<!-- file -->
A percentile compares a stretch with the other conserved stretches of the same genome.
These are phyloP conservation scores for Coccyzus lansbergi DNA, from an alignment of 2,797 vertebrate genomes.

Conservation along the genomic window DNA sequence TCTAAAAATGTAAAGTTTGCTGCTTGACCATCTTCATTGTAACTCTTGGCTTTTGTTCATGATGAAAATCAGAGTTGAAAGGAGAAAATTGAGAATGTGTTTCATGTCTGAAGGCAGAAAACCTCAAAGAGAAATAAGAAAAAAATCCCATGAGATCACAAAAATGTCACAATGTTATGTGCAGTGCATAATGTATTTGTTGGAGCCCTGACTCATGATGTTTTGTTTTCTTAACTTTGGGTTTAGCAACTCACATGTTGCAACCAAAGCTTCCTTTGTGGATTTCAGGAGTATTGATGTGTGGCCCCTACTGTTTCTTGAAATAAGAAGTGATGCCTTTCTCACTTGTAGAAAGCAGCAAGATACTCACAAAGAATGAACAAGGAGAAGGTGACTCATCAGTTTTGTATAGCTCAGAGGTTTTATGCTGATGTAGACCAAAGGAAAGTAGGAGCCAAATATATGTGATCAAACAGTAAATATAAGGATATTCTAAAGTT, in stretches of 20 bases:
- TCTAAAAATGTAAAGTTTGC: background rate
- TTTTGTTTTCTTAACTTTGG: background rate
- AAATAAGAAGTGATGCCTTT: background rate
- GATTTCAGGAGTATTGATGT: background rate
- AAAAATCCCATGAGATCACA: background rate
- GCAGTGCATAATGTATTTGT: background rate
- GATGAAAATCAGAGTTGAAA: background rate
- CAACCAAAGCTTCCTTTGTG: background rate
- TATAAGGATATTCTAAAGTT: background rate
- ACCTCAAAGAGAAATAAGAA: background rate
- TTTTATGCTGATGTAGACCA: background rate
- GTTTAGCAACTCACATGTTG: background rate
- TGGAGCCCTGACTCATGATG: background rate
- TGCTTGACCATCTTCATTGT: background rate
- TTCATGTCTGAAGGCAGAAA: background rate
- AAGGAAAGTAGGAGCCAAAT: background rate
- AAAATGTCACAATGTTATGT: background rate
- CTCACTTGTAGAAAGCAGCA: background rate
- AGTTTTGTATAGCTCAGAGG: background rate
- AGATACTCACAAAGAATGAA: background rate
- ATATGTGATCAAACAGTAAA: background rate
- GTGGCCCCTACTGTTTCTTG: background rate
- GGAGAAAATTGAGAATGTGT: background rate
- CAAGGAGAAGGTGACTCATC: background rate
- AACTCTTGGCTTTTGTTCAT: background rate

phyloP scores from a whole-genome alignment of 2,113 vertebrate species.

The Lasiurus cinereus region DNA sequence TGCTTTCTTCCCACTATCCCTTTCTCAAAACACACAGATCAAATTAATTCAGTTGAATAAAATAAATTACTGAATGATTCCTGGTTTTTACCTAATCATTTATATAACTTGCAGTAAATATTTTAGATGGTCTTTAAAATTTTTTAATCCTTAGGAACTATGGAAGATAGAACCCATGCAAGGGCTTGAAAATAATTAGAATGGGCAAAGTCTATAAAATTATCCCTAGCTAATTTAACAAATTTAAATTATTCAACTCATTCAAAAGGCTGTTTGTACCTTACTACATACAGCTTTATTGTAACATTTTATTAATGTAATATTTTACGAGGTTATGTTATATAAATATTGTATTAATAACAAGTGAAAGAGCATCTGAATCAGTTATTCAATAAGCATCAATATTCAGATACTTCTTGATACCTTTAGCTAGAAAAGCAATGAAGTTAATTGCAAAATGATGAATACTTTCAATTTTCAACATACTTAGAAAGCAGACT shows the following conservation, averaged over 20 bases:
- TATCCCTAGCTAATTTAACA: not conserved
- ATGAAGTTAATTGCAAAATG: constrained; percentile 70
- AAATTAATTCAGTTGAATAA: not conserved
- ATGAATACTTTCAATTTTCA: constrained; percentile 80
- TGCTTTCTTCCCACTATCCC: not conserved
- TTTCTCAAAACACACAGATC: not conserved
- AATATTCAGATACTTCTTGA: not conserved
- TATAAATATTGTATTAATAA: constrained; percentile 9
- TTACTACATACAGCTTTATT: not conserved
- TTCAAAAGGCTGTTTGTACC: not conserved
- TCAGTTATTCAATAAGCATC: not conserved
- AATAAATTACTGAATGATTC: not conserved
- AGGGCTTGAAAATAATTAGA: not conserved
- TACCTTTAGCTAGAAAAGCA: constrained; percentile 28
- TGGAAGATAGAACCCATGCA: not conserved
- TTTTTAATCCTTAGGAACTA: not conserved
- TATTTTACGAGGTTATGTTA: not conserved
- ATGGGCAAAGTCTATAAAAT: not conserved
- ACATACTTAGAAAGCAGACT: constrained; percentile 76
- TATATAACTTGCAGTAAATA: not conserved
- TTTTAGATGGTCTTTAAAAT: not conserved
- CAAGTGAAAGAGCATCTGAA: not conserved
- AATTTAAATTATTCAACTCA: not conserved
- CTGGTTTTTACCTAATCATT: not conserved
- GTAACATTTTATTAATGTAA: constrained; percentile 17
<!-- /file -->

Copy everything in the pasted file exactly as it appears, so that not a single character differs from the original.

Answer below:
A percentile compares a stretch with the other conserved stretches of the same genome.
These are phyloP conservation scores for Coccyzus lansbergi DNA, from an alignment of 2,797 vertebrate genomes.

Conservation along the genomic window DNA sequence TCTAAAAATGTAAAGTTTGCTGCTTGACCATCTTCATTGTAACTCTTGGCTTTTGTTCATGATGAAAATCAGAGTTGAAAGGAGAAAATTGAGAATGTGTTTCATGTCTGAAGGCAGAAAACCTCAAAGAGAAATAAGAAAAAAATCCCATGAGATCACAAAAATGTCACAATGTTATGTGCAGTGCATAATGTATTTGTTGGAGCCCTGACTCATGATGTTTTGTTTTCTTAACTTTGGGTTTAGCAACTCACATGTTGCAACCAAAGCTTCCTTTGTGGATTTCAGGAGTATTGATGTGTGGCCCCTACTGTTTCTTGAAATAAGAAGTGATGCCTTTCTCACTTGTAGAAAGCAGCAAGATACTCACAAAGAATGAACAAGGAGAAGGTGACTCATCAGTTTTGTATAGCTCAGAGGTTTTATGCTGATGTAGACCAAAGGAAAGTAGGAGCCAAATATATGTGATCAAACAGTAAATATAAGGATATTCTAAAGTT, in stretches of 20 bases:
- TCTAAAAATGTAAAGTTTGC: background rate
- TTTTGTTTTCTTAACTTTGG: background rate
- AAATAAGAAGTGATGCCTTT: background rate
- GATTTCAGGAGTATTGATGT: background rate
- AAAAATCCCATGAGATCACA: background rate
- GCAGTGCATAATGTATTTGT: background rate
- GATGAAAATCAGAGTTGAAA: background rate
- CAACCAAAGCTTCCTTTGTG: background rate
- TATAAGGATATTCTAAAGTT: background rate
- ACCTCAAAGAGAAATAAGAA: background rate
- TTTTATGCTGATGTAGACCA: background rate
- GTTTAGCAACTCACATGTTG: background rate
- TGGAGCCCTGACTCATGATG: background rate
- TGCTTGACCATCTTCATTGT: background rate
- TTCATGTCTGAAGGCAGAAA: background rate
- AAGGAAAGTAGGAGCCAAAT: background rate
- AAAATGTCACAATGTTATGT: background rate
- CTCACTTGTAGAAAGCAGCA: background rate
- AGTTTTGTATAGCTCAGAGG: background rate
- AGATACTCACAAAGAATGAA: background rate
- ATATGTGATCAAACAGTAAA: background rate
- GTGGCCCCTACTGTTTCTTG: background rate
- GGAGAAAATTGAGAATGTGT: background rate
- CAAGGAGAAGGTGACTCATC: background rate
- AACTCTTGGCTTTTGTTCAT: background rate

phyloP scores from a whole-genome alignment of 2,113 vertebrate species.

The Lasiurus cinereus region DNA sequence TGCTTTCTTCCCACTATCCCTTTCTCAAAACACACAGATCAAATTAATTCAGTTGAATAAAATAAATTACTGAATGATTCCTGGTTTTTACCTAATCATTTATATAACTTGCAGTAAATATTTTAGATGGTCTTTAAAATTTTTTAATCCTTAGGAACTATGGAAGATAGAACCCATGCAAGGGCTTGAAAATAATTAGAATGGGCAAAGTCTATAAAATTATCCCTAGCTAATTTAACAAATTTAAATTATTCAACTCATTCAAAAGGCTGTTTGTACCTTACTACATACAGCTTTATTGTAACATTTTATTAATGTAATATTTTACGAGGTTATGTTATATAAATATTGTATTAATAACAAGTGAAAGAGCATCTGAATCAGTTATTCAATAAGCATCAATATTCAGATACTTCTTGATACCTTTAGCTAGAAAAGCAATGAAGTTAATTGCAAAATGATGAATACTTTCAATTTTCAACATACTTAGAAAGCAGACT shows the following conservation, averaged over 20 bases:
- TATCCCTAGCTAATTTAACA: not conserved
- ATGAAGTTAATTGCAAAATG: constrained; percentile 70
- AAATTAATTCAGTTGAATAA: not conserved
- ATGAATACTTTCAATTTTCA: constrained; percentile 80
- TGCTTTCTTCCCACTATCCC: not conserved
- TTTCTCAAAACACACAGATC: not conserved
- AATATTCAGATACTTCTTGA: not conserved
- TATAAATATTGTATTAATAA: constrained; percentile 9
- TTACTACATACAGCTTTATT: not conserved
- TTCAAAAGGCTGTTTGTACC: not conserved
- TCAGTTATTCAATAAGCATC: not conserved
- AATAAATTACTGAATGATTC: not conserved
- AGGGCTTGAAAATAATTAGA: not conserved
- TACCTTTAGCTAGAAAAGCA: constrained; percentile 28
- TGGAAGATAGAACCCATGCA: not conserved
- TTTTTAATCCTTAGGAACTA: not conserved
- TATTTTACGAGGTTATGTTA: not conserved
- ATGGGCAAAGTCTATAAAAT: not conserved
- ACATACTTAGAAAGCAGACT: constrained; percentile 76
- TATATAACTTGCAGTAAATA: not conserved
- TTTTAGATGGTCTTTAAAAT: not conserved
- CAAGTGAAAGAGCATCTGAA: not conserved
- AATTTAAATTATTCAACTCA: not conserved
- CTGGTTTTTACCTAATCATT: not conserved
- GTAACATTTTATTAATGTAA: constrained; percentile 17